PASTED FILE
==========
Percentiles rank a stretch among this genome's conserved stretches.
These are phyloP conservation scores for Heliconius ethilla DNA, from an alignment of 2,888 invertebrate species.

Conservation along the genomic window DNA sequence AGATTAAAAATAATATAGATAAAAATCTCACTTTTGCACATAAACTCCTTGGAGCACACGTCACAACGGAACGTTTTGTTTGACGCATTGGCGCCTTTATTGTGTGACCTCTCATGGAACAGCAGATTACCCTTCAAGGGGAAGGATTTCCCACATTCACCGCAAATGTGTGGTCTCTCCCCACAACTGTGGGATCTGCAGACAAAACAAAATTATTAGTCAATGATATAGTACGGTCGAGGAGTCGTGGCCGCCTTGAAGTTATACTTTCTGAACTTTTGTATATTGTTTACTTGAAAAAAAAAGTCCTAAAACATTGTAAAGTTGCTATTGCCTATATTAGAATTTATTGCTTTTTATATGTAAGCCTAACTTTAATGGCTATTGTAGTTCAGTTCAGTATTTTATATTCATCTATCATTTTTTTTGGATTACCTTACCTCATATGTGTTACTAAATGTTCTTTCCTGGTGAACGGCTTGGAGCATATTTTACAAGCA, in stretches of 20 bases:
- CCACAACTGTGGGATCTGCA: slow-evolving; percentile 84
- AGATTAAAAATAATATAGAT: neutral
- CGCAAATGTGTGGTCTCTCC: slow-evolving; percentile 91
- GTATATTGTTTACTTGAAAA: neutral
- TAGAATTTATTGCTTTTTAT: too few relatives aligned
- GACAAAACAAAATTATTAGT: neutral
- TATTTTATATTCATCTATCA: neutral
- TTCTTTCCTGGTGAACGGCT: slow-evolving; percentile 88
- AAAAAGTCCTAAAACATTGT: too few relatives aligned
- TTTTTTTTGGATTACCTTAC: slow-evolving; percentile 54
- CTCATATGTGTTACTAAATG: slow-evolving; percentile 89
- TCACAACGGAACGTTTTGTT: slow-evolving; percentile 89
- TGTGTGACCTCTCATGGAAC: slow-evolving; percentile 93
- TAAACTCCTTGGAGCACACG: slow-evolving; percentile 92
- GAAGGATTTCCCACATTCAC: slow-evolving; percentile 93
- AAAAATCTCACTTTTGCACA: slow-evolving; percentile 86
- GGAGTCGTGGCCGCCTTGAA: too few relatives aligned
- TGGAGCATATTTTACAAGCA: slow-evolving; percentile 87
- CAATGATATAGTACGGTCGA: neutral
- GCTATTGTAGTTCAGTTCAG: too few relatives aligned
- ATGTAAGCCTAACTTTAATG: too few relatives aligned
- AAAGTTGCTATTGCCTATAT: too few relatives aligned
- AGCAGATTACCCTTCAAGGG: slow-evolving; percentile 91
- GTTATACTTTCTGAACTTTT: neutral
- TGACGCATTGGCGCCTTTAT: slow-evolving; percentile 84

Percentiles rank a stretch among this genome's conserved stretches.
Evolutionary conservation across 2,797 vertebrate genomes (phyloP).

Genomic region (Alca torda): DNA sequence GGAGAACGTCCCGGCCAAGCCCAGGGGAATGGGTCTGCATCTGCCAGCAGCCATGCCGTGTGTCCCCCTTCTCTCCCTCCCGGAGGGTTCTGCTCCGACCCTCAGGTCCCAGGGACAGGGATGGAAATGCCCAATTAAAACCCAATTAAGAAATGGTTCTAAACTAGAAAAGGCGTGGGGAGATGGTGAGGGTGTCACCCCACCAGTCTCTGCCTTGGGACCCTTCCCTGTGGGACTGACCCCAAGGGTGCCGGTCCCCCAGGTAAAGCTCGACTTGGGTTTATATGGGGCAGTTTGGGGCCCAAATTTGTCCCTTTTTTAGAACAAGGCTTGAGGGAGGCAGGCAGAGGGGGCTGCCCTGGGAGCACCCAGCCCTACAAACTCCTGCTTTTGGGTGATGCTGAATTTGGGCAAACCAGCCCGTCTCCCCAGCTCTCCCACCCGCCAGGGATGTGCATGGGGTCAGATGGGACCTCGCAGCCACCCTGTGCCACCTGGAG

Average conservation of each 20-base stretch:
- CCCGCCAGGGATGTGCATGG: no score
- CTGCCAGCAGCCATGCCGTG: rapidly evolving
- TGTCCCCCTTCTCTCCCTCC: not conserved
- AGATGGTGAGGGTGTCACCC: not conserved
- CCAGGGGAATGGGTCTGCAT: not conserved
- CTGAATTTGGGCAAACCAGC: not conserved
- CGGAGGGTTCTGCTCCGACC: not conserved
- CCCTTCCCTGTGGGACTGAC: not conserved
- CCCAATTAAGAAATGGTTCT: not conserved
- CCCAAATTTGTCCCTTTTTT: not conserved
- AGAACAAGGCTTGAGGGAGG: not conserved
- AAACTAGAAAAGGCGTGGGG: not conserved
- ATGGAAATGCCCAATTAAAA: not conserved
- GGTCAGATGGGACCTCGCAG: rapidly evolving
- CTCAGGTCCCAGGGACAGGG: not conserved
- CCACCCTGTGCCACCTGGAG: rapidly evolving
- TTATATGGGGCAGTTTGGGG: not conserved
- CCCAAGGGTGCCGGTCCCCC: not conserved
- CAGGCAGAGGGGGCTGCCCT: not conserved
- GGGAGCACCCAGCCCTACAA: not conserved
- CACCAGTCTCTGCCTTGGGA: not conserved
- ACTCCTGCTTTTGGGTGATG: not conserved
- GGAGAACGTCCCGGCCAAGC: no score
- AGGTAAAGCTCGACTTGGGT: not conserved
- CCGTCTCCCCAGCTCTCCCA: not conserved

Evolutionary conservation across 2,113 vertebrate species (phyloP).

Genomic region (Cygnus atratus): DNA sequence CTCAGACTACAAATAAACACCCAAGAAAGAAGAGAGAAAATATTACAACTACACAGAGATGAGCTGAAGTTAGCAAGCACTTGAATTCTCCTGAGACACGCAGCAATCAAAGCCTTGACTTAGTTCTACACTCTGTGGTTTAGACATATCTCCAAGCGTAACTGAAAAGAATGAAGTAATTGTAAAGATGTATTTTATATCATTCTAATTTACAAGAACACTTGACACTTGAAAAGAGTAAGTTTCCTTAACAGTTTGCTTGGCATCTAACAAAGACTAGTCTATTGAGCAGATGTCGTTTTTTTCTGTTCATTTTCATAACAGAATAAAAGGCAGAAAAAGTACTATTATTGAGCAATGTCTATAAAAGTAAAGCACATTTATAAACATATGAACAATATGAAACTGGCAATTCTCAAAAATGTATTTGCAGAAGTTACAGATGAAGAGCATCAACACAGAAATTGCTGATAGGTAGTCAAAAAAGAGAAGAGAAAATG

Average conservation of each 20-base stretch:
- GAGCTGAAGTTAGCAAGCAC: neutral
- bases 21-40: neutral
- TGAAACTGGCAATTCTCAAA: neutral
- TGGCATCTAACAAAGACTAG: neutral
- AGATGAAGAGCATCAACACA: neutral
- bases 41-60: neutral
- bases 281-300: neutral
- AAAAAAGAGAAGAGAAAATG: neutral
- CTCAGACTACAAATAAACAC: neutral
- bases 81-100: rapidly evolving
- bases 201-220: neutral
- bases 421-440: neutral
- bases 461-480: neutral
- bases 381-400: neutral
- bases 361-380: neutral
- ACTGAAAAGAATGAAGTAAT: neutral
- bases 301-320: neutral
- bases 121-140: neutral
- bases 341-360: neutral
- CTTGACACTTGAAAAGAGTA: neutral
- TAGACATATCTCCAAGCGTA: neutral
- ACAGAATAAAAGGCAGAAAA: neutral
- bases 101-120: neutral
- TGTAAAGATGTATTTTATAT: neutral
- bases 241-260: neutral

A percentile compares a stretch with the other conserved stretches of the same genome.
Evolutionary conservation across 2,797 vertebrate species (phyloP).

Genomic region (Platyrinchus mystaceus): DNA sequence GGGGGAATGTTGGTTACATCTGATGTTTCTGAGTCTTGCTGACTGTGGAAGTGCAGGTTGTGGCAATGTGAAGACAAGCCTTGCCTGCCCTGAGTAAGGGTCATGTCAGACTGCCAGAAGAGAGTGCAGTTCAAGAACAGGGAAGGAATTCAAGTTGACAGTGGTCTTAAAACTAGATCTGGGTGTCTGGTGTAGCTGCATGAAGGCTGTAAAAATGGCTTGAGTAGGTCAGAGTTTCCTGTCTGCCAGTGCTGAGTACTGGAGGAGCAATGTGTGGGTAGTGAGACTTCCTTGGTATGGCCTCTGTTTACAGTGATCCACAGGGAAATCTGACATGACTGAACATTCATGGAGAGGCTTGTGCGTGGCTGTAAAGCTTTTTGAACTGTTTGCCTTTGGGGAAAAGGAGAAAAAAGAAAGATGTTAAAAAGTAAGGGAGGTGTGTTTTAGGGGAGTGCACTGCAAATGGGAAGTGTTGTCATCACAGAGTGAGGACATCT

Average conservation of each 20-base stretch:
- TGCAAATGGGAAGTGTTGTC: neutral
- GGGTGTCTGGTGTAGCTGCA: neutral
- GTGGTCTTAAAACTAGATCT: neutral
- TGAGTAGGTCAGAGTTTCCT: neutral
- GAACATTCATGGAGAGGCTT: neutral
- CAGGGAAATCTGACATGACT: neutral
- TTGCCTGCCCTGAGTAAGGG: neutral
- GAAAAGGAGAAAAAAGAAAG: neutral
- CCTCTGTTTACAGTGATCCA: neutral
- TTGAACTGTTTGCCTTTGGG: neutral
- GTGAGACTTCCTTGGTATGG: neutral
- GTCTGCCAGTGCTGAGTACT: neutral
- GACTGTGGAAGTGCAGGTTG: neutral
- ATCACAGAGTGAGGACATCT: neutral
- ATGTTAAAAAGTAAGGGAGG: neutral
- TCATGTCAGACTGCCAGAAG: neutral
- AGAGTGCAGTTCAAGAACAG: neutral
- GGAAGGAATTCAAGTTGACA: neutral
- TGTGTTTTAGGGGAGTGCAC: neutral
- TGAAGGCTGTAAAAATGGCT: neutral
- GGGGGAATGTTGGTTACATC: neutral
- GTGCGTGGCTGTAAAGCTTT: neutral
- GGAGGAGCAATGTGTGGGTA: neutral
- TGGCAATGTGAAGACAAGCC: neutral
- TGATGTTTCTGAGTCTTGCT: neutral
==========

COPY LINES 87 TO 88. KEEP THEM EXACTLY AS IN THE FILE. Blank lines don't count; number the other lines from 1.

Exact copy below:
Evolutionary conservation across 2,797 vertebrate species (phyloP).

Genomic region (Platyrinchus mystaceus): DNA sequence GGGGGAATGTTGGTTACATCTGATGTTTCTGAGTCTTGCTGACTGTGGAAGTGCAGGTTGTGGCAATGTGAAGACAAGCCTTGCCTGCCCTGAGTAAGGGTCATGTCAGACTGCCAGAAGAGAGTGCAGTTCAAGAACAGGGAAGGAATTCAAGTTGACAGTGGTCTTAAAACTAGATCTGGGTGTCTGGTGTAGCTGCATGAAGGCTGTAAAAATGGCTTGAGTAGGTCAGAGTTTCCTGTCTGCCAGTGCTGAGTACTGGAGGAGCAATGTGTGGGTAGTGAGACTTCCTTGGTATGGCCTCTGTTTACAGTGATCCACAGGGAAATCTGACATGACTGAACATTCATGGAGAGGCTTGTGCGTGGCTGTAAAGCTTTTTGAACTGTTTGCCTTTGGGGAAAAGGAGAAAAAAGAAAGATGTTAAAAAGTAAGGGAGGTGTGTTTTAGGGGAGTGCACTGCAAATGGGAAGTGTTGTCATCACAGAGTGAGGACATCT